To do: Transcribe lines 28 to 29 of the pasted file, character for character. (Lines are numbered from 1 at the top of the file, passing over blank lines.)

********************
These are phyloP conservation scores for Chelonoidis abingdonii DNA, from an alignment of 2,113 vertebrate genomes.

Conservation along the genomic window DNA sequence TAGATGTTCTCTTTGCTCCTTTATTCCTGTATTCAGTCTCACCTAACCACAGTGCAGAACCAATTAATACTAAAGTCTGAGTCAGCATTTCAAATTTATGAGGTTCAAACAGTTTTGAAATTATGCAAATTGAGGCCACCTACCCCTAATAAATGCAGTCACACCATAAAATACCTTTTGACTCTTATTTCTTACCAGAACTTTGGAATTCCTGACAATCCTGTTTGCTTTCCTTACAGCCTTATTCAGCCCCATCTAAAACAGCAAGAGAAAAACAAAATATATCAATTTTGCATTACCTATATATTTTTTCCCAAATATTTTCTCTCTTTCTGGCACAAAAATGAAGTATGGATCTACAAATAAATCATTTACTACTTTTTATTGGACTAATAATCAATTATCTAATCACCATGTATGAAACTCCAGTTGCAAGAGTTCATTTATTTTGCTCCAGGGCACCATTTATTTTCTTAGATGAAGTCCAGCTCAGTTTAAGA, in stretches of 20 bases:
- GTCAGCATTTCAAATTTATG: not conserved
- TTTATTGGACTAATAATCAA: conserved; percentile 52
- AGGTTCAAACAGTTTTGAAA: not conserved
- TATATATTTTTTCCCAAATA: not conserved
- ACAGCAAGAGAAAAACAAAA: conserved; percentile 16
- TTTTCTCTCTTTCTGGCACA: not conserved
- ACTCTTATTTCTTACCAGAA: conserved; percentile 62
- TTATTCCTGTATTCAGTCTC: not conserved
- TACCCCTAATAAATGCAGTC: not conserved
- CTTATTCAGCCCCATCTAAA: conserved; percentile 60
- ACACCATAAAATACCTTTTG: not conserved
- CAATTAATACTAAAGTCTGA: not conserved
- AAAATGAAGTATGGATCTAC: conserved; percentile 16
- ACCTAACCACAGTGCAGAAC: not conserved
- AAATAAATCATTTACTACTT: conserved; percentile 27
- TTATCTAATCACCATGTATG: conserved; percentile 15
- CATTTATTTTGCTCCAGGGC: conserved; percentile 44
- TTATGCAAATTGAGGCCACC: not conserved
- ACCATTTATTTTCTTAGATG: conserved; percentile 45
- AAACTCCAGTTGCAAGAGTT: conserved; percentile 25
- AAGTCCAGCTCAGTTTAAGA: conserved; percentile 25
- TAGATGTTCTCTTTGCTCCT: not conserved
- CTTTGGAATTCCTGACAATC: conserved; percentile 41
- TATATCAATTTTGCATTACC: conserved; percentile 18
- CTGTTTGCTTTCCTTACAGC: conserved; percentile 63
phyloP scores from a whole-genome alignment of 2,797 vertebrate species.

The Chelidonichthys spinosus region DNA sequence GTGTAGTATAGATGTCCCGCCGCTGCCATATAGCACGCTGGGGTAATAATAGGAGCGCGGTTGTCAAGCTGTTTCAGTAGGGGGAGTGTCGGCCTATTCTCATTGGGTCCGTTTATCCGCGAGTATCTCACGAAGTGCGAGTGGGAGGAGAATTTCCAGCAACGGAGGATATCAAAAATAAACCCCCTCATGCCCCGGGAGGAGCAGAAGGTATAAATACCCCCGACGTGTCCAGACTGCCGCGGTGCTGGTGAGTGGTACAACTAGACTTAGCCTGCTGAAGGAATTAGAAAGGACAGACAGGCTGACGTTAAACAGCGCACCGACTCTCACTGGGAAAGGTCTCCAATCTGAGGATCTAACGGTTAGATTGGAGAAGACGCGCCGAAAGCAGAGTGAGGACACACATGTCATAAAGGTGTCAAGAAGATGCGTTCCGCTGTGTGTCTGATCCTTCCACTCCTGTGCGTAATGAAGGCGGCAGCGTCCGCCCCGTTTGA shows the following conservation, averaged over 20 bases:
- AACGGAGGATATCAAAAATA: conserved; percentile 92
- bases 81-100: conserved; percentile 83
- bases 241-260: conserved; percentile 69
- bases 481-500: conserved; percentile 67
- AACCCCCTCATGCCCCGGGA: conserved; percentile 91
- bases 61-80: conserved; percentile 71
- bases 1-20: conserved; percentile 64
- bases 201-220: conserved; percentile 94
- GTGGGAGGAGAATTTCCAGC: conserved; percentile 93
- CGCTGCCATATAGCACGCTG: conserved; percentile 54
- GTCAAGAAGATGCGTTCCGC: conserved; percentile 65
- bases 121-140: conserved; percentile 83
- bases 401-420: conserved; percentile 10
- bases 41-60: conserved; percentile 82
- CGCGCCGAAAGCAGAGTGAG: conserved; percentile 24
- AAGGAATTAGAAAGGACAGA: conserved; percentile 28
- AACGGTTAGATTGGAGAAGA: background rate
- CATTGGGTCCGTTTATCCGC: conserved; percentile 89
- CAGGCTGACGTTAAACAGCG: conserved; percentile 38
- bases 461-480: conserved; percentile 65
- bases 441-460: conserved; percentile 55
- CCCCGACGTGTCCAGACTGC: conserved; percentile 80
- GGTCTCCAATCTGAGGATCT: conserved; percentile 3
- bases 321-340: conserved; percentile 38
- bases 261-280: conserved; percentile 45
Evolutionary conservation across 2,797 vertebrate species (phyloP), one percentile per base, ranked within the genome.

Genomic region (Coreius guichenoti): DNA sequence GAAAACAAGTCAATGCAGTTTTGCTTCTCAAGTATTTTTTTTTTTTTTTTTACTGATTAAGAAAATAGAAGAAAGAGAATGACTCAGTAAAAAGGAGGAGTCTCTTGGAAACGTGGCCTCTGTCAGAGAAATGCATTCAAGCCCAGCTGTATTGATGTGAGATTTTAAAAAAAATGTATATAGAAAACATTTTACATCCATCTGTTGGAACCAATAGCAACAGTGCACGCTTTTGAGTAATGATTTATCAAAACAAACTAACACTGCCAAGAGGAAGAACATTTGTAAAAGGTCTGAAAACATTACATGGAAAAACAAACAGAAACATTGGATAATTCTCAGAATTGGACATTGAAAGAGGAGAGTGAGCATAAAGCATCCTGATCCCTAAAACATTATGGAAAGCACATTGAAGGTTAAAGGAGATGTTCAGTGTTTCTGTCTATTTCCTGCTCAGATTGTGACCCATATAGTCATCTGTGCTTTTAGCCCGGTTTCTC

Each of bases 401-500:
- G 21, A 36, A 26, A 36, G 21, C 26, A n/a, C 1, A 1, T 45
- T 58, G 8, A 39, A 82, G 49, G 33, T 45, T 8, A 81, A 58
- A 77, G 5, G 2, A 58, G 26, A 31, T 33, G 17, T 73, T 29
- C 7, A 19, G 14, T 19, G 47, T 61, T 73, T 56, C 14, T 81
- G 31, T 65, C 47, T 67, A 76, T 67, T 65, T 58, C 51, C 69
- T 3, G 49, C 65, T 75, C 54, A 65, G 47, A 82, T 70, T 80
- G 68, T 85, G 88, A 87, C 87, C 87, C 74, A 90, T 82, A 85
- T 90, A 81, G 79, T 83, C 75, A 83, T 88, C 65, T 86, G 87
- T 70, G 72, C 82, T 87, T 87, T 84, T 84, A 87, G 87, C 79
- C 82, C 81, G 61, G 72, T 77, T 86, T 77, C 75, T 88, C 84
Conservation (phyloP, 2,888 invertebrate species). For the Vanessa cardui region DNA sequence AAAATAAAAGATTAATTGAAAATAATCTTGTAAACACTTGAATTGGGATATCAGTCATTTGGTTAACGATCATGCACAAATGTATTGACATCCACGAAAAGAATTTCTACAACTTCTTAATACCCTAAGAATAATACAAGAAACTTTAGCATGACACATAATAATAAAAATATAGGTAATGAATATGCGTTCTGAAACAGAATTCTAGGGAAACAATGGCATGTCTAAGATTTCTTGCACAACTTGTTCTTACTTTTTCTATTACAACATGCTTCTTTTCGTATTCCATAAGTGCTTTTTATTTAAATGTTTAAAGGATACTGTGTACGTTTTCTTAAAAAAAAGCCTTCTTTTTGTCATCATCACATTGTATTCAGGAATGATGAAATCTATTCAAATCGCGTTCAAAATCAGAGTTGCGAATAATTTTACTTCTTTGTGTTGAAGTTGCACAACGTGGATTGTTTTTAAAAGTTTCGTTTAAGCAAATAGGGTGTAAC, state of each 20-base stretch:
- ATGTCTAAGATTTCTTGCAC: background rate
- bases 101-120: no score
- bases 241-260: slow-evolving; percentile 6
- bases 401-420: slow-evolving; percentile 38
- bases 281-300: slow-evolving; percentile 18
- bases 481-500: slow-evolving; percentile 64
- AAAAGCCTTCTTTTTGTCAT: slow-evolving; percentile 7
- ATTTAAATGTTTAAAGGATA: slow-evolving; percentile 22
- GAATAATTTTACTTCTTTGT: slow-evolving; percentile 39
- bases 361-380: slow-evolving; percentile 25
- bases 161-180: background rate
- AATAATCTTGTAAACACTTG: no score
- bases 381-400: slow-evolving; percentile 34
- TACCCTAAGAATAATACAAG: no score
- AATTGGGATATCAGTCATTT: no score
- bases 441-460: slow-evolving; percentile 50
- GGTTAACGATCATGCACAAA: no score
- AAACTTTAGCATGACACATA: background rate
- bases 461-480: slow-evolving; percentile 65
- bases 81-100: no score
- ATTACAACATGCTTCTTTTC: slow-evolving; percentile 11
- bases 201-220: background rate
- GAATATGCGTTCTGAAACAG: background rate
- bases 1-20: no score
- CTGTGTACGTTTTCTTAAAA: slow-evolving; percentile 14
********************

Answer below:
phyloP scores from a whole-genome alignment of 2,797 vertebrate species.

The Chelidonichthys spinosus region DNA sequence GTGTAGTATAGATGTCCCGCCGCTGCCATATAGCACGCTGGGGTAATAATAGGAGCGCGGTTGTCAAGCTGTTTCAGTAGGGGGAGTGTCGGCCTATTCTCATTGGGTCCGTTTATCCGCGAGTATCTCACGAAGTGCGAGTGGGAGGAGAATTTCCAGCAACGGAGGATATCAAAAATAAACCCCCTCATGCCCCGGGAGGAGCAGAAGGTATAAATACCCCCGACGTGTCCAGACTGCCGCGGTGCTGGTGAGTGGTACAACTAGACTTAGCCTGCTGAAGGAATTAGAAAGGACAGACAGGCTGACGTTAAACAGCGCACCGACTCTCACTGGGAAAGGTCTCCAATCTGAGGATCTAACGGTTAGATTGGAGAAGACGCGCCGAAAGCAGAGTGAGGACACACATGTCATAAAGGTGTCAAGAAGATGCGTTCCGCTGTGTGTCTGATCCTTCCACTCCTGTGCGTAATGAAGGCGGCAGCGTCCGCCCCGTTTGA shows the following conservation, averaged over 20 bases: